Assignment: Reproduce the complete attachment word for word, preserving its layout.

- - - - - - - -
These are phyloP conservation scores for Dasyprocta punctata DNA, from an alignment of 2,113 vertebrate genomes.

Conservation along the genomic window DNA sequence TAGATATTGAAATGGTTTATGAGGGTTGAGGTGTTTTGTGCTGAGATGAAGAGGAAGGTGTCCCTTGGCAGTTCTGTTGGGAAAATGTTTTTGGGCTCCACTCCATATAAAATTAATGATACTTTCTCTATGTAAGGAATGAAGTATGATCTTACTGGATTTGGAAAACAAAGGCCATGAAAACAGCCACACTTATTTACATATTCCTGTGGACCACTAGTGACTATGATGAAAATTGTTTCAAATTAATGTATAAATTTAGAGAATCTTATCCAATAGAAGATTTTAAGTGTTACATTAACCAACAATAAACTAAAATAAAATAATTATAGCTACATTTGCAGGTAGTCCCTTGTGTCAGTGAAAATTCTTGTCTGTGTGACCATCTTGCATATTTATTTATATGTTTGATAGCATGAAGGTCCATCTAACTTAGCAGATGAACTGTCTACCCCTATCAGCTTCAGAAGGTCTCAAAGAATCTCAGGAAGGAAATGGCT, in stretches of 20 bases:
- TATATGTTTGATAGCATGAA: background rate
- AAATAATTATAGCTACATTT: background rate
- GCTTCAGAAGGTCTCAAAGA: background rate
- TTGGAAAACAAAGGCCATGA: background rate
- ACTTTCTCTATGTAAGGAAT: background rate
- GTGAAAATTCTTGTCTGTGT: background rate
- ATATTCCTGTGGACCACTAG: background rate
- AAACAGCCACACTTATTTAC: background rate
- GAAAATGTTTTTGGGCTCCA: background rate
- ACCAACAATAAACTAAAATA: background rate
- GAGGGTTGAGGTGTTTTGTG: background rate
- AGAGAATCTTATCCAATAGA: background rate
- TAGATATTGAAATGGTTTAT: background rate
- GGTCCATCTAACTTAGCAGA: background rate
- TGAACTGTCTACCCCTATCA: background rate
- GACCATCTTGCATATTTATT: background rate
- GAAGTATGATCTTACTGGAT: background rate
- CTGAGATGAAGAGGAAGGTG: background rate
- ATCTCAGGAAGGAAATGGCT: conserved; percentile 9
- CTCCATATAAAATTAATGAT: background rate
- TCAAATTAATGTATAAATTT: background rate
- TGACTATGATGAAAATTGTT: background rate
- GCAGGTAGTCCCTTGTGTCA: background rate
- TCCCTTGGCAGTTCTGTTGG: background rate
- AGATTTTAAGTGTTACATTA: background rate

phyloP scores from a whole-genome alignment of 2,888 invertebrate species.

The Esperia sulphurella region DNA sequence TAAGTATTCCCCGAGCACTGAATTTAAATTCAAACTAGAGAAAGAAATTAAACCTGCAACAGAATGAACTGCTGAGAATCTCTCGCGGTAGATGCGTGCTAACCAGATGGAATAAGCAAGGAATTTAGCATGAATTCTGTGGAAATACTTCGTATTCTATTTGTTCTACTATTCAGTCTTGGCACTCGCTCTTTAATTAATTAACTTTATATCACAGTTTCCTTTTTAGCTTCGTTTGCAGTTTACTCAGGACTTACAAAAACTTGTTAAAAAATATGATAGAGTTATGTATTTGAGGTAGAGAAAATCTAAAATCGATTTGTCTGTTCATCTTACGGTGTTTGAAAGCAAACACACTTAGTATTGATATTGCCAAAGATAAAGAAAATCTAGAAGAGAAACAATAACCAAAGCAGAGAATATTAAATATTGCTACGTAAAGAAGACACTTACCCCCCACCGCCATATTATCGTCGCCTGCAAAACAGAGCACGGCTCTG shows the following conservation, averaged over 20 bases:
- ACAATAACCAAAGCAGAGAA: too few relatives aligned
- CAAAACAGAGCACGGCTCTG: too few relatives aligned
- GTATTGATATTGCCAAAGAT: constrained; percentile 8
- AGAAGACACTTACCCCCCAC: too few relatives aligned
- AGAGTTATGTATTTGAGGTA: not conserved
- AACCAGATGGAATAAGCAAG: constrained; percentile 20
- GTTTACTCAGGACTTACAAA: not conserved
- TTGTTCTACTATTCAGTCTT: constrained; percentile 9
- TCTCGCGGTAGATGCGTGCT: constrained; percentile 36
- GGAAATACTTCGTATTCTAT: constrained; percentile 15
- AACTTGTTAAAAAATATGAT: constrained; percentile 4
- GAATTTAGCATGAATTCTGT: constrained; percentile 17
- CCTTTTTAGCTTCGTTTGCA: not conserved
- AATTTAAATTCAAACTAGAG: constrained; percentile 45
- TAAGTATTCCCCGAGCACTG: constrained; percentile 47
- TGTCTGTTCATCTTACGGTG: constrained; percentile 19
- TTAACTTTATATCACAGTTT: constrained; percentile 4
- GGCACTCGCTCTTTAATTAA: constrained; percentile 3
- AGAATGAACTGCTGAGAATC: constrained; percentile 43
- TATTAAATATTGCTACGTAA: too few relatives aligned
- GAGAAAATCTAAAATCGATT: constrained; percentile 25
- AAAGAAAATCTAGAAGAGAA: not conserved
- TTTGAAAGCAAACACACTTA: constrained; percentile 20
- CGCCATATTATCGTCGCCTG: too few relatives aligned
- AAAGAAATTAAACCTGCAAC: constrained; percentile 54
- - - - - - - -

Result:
These are phyloP conservation scores for Dasyprocta punctata DNA, from an alignment of 2,113 vertebrate genomes.

Conservation along the genomic window DNA sequence TAGATATTGAAATGGTTTATGAGGGTTGAGGTGTTTTGTGCTGAGATGAAGAGGAAGGTGTCCCTTGGCAGTTCTGTTGGGAAAATGTTTTTGGGCTCCACTCCATATAAAATTAATGATACTTTCTCTATGTAAGGAATGAAGTATGATCTTACTGGATTTGGAAAACAAAGGCCATGAAAACAGCCACACTTATTTACATATTCCTGTGGACCACTAGTGACTATGATGAAAATTGTTTCAAATTAATGTATAAATTTAGAGAATCTTATCCAATAGAAGATTTTAAGTGTTACATTAACCAACAATAAACTAAAATAAAATAATTATAGCTACATTTGCAGGTAGTCCCTTGTGTCAGTGAAAATTCTTGTCTGTGTGACCATCTTGCATATTTATTTATATGTTTGATAGCATGAAGGTCCATCTAACTTAGCAGATGAACTGTCTACCCCTATCAGCTTCAGAAGGTCTCAAAGAATCTCAGGAAGGAAATGGCT, in stretches of 20 bases:
- TATATGTTTGATAGCATGAA: background rate
- AAATAATTATAGCTACATTT: background rate
- GCTTCAGAAGGTCTCAAAGA: background rate
- TTGGAAAACAAAGGCCATGA: background rate
- ACTTTCTCTATGTAAGGAAT: background rate
- GTGAAAATTCTTGTCTGTGT: background rate
- ATATTCCTGTGGACCACTAG: background rate
- AAACAGCCACACTTATTTAC: background rate
- GAAAATGTTTTTGGGCTCCA: background rate
- ACCAACAATAAACTAAAATA: background rate
- GAGGGTTGAGGTGTTTTGTG: background rate
- AGAGAATCTTATCCAATAGA: background rate
- TAGATATTGAAATGGTTTAT: background rate
- GGTCCATCTAACTTAGCAGA: background rate
- TGAACTGTCTACCCCTATCA: background rate
- GACCATCTTGCATATTTATT: background rate
- GAAGTATGATCTTACTGGAT: background rate
- CTGAGATGAAGAGGAAGGTG: background rate
- ATCTCAGGAAGGAAATGGCT: conserved; percentile 9
- CTCCATATAAAATTAATGAT: background rate
- TCAAATTAATGTATAAATTT: background rate
- TGACTATGATGAAAATTGTT: background rate
- GCAGGTAGTCCCTTGTGTCA: background rate
- TCCCTTGGCAGTTCTGTTGG: background rate
- AGATTTTAAGTGTTACATTA: background rate

phyloP scores from a whole-genome alignment of 2,888 invertebrate species.

The Esperia sulphurella region DNA sequence TAAGTATTCCCCGAGCACTGAATTTAAATTCAAACTAGAGAAAGAAATTAAACCTGCAACAGAATGAACTGCTGAGAATCTCTCGCGGTAGATGCGTGCTAACCAGATGGAATAAGCAAGGAATTTAGCATGAATTCTGTGGAAATACTTCGTATTCTATTTGTTCTACTATTCAGTCTTGGCACTCGCTCTTTAATTAATTAACTTTATATCACAGTTTCCTTTTTAGCTTCGTTTGCAGTTTACTCAGGACTTACAAAAACTTGTTAAAAAATATGATAGAGTTATGTATTTGAGGTAGAGAAAATCTAAAATCGATTTGTCTGTTCATCTTACGGTGTTTGAAAGCAAACACACTTAGTATTGATATTGCCAAAGATAAAGAAAATCTAGAAGAGAAACAATAACCAAAGCAGAGAATATTAAATATTGCTACGTAAAGAAGACACTTACCCCCCACCGCCATATTATCGTCGCCTGCAAAACAGAGCACGGCTCTG shows the following conservation, averaged over 20 bases:
- ACAATAACCAAAGCAGAGAA: too few relatives aligned
- CAAAACAGAGCACGGCTCTG: too few relatives aligned
- GTATTGATATTGCCAAAGAT: constrained; percentile 8
- AGAAGACACTTACCCCCCAC: too few relatives aligned
- AGAGTTATGTATTTGAGGTA: not conserved
- AACCAGATGGAATAAGCAAG: constrained; percentile 20
- GTTTACTCAGGACTTACAAA: not conserved
- TTGTTCTACTATTCAGTCTT: constrained; percentile 9
- TCTCGCGGTAGATGCGTGCT: constrained; percentile 36
- GGAAATACTTCGTATTCTAT: constrained; percentile 15
- AACTTGTTAAAAAATATGAT: constrained; percentile 4
- GAATTTAGCATGAATTCTGT: constrained; percentile 17
- CCTTTTTAGCTTCGTTTGCA: not conserved
- AATTTAAATTCAAACTAGAG: constrained; percentile 45
- TAAGTATTCCCCGAGCACTG: constrained; percentile 47
- TGTCTGTTCATCTTACGGTG: constrained; percentile 19
- TTAACTTTATATCACAGTTT: constrained; percentile 4
- GGCACTCGCTCTTTAATTAA: constrained; percentile 3
- AGAATGAACTGCTGAGAATC: constrained; percentile 43
- TATTAAATATTGCTACGTAA: too few relatives aligned
- GAGAAAATCTAAAATCGATT: constrained; percentile 25
- AAAGAAAATCTAGAAGAGAA: not conserved
- TTTGAAAGCAAACACACTTA: constrained; percentile 20
- CGCCATATTATCGTCGCCTG: too few relatives aligned
- AAAGAAATTAAACCTGCAAC: constrained; percentile 54